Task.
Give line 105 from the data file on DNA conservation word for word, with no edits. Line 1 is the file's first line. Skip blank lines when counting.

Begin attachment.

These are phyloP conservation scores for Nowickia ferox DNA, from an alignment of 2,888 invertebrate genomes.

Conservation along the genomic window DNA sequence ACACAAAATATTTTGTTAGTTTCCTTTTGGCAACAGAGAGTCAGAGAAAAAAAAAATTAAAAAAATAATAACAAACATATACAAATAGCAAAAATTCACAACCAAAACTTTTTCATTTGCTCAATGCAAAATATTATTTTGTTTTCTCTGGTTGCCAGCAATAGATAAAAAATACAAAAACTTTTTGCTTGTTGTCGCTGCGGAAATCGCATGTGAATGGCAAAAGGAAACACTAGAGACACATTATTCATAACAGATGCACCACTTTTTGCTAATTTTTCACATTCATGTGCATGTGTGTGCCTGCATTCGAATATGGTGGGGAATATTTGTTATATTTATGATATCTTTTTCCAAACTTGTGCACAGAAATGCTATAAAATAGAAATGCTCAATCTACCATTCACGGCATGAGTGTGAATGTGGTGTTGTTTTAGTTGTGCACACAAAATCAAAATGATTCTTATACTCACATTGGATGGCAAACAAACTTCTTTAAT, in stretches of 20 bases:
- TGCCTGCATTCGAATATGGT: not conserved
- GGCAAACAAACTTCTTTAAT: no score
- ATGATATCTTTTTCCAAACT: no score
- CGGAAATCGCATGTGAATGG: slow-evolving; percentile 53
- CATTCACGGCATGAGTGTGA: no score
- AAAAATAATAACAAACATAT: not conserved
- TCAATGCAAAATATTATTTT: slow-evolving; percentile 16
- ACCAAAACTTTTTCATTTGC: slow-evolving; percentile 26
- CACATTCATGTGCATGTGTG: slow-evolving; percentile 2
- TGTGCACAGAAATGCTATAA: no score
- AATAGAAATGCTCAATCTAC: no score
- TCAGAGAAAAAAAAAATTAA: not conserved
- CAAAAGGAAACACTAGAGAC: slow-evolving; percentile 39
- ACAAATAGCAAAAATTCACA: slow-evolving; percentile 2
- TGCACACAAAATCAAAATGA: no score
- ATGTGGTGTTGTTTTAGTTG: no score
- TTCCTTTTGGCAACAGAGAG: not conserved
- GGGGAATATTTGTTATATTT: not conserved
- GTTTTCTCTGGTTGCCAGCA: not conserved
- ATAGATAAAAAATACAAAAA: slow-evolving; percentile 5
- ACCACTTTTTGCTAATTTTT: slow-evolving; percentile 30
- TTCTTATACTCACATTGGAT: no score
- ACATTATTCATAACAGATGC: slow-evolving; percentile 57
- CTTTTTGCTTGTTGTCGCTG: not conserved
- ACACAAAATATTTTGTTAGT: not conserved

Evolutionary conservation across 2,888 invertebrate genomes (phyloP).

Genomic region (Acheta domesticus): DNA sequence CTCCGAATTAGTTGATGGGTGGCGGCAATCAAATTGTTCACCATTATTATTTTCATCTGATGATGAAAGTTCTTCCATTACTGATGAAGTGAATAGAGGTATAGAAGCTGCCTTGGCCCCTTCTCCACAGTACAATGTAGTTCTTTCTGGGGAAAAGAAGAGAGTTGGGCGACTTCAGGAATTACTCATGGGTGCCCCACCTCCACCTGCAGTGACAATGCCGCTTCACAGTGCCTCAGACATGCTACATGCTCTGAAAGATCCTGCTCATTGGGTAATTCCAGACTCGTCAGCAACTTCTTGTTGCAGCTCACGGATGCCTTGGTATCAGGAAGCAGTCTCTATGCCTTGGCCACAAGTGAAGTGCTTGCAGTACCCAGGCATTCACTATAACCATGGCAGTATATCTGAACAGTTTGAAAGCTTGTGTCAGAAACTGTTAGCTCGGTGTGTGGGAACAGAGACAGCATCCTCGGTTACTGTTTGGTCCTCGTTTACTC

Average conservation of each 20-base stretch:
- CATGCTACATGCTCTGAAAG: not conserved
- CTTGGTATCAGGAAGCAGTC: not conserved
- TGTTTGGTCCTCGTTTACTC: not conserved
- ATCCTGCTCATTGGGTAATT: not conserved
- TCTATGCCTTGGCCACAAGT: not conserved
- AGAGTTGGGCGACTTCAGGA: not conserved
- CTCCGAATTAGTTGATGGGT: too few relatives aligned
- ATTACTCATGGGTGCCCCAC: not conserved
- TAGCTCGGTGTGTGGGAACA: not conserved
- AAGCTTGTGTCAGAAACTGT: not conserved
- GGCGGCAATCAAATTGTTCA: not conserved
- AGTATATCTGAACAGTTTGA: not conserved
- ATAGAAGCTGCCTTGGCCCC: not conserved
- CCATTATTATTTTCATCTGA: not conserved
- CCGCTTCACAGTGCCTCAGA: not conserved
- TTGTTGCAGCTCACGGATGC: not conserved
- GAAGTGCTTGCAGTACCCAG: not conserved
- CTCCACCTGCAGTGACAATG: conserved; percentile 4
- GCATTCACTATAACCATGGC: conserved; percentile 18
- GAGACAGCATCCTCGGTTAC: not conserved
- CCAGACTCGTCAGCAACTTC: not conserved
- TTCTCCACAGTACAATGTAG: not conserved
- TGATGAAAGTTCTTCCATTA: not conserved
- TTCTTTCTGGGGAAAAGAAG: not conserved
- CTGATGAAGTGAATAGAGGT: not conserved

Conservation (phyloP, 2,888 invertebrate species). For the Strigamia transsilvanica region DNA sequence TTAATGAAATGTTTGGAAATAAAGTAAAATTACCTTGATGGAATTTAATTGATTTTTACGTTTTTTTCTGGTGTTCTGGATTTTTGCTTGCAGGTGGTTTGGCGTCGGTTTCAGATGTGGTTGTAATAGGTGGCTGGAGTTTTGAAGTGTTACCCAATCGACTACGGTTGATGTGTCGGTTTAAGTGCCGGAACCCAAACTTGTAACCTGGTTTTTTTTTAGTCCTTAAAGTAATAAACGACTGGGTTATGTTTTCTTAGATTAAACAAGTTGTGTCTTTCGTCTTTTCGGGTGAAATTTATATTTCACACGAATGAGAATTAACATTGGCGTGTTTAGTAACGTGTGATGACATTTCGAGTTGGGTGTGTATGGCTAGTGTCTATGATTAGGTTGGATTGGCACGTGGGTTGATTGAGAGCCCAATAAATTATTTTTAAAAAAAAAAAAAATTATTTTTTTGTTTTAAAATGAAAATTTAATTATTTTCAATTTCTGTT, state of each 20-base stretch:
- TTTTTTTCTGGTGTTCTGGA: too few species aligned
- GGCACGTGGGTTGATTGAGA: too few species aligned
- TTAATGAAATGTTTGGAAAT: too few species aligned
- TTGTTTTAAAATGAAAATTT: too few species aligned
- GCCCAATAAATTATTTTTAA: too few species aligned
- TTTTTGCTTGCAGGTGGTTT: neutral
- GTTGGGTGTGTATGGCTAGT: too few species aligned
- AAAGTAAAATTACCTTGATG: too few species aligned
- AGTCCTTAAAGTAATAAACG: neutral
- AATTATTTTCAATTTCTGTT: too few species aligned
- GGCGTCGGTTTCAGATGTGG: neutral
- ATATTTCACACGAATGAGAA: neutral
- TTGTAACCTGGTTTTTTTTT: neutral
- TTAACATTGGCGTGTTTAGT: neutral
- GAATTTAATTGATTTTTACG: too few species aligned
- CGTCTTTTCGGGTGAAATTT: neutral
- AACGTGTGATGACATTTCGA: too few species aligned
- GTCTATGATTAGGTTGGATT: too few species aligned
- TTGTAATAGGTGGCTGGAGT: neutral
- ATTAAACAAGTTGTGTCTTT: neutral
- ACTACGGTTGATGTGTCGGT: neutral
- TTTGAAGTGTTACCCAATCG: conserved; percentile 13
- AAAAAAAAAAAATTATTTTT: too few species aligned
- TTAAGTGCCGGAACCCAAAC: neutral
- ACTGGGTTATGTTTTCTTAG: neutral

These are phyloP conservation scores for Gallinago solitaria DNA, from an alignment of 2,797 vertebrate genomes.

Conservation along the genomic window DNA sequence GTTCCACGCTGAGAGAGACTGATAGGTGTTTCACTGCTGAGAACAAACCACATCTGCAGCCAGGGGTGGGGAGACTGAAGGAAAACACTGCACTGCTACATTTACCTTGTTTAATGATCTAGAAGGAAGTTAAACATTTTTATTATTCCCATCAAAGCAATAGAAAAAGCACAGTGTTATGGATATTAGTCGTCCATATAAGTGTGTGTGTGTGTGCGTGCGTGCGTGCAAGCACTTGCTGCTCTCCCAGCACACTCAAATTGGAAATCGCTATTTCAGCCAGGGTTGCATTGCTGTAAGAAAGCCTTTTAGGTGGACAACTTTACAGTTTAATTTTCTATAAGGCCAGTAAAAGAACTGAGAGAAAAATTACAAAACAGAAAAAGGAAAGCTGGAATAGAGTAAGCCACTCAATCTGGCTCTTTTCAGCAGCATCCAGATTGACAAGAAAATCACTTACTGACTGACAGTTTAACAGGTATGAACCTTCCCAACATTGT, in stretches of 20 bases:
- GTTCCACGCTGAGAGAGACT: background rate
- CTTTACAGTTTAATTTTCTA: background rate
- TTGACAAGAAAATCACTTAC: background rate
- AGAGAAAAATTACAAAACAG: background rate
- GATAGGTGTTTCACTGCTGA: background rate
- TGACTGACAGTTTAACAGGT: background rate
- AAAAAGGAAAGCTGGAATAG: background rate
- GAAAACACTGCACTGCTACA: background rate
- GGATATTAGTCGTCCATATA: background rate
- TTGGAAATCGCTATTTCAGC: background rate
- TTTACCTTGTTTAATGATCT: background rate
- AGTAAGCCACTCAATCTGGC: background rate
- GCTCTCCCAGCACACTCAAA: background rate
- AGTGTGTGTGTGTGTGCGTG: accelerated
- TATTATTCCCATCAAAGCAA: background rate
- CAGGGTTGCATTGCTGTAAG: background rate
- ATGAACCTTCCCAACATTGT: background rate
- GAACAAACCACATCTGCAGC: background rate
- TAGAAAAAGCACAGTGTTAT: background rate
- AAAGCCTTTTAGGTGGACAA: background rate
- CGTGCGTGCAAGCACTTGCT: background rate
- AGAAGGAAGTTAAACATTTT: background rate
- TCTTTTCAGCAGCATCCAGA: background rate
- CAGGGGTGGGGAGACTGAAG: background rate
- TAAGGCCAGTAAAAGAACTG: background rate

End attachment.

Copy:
- AGAAGGAAGTTAAACATTTT: background rate